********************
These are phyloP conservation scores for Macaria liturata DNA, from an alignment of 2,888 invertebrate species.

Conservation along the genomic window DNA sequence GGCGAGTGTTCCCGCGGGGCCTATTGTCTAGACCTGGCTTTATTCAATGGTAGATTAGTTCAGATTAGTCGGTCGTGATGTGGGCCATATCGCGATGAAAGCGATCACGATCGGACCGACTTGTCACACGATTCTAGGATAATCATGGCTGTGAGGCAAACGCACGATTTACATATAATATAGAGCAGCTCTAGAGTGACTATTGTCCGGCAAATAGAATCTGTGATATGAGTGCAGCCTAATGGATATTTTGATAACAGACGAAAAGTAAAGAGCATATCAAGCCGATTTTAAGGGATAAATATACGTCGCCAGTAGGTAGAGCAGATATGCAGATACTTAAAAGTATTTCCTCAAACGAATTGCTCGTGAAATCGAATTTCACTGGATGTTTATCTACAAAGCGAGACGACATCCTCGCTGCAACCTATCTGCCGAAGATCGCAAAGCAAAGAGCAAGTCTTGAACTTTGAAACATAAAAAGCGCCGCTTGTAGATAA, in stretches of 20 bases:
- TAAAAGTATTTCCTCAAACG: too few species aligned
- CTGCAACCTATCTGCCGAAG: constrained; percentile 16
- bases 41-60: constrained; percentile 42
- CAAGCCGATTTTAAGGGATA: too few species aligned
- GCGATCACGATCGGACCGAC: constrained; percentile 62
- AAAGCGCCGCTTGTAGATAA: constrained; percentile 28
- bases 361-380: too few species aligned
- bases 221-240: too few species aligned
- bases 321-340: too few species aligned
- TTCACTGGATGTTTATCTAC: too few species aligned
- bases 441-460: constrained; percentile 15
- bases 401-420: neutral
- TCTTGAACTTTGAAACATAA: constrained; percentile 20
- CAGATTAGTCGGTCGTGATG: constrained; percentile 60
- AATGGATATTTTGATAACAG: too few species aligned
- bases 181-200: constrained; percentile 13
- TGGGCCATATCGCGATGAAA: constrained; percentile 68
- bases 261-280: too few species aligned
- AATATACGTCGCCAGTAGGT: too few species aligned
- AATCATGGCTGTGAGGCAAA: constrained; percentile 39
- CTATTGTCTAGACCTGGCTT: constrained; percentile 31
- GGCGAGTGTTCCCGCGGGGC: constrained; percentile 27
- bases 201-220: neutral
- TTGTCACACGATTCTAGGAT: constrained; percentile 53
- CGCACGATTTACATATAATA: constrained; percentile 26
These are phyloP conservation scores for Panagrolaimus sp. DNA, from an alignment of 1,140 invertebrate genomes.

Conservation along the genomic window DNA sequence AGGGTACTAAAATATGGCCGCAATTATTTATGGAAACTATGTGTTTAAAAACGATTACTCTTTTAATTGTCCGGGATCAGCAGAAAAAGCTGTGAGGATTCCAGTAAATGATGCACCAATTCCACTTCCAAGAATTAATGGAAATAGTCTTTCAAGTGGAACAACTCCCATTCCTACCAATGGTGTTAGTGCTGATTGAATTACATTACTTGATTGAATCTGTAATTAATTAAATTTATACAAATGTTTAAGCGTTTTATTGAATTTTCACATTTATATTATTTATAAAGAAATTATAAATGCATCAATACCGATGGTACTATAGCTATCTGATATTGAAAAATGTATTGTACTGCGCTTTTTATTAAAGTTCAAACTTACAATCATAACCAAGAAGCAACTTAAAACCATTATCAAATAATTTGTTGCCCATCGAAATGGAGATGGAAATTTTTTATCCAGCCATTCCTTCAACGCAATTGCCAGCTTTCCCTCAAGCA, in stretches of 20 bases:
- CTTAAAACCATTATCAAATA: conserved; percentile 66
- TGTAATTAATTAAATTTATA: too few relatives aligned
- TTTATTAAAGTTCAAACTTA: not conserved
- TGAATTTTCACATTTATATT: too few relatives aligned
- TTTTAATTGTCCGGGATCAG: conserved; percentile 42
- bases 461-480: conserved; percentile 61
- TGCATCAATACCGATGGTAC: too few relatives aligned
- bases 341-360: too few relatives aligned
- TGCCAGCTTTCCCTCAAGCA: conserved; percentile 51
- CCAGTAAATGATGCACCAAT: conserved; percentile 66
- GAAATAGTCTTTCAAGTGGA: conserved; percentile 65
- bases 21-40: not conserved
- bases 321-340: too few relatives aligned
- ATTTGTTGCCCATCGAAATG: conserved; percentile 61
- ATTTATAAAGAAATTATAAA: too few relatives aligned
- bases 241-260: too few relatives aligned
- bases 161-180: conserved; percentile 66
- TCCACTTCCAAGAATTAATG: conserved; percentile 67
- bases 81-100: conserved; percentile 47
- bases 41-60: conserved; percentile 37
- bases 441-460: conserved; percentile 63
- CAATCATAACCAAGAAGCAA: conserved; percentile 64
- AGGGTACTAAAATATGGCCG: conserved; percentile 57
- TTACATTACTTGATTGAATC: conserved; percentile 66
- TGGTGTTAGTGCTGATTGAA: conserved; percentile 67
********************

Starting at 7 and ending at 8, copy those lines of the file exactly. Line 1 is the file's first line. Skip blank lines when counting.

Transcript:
- GCGATCACGATCGGACCGAC: constrained; percentile 62
- AAAGCGCCGCTTGTAGATAA: constrained; percentile 28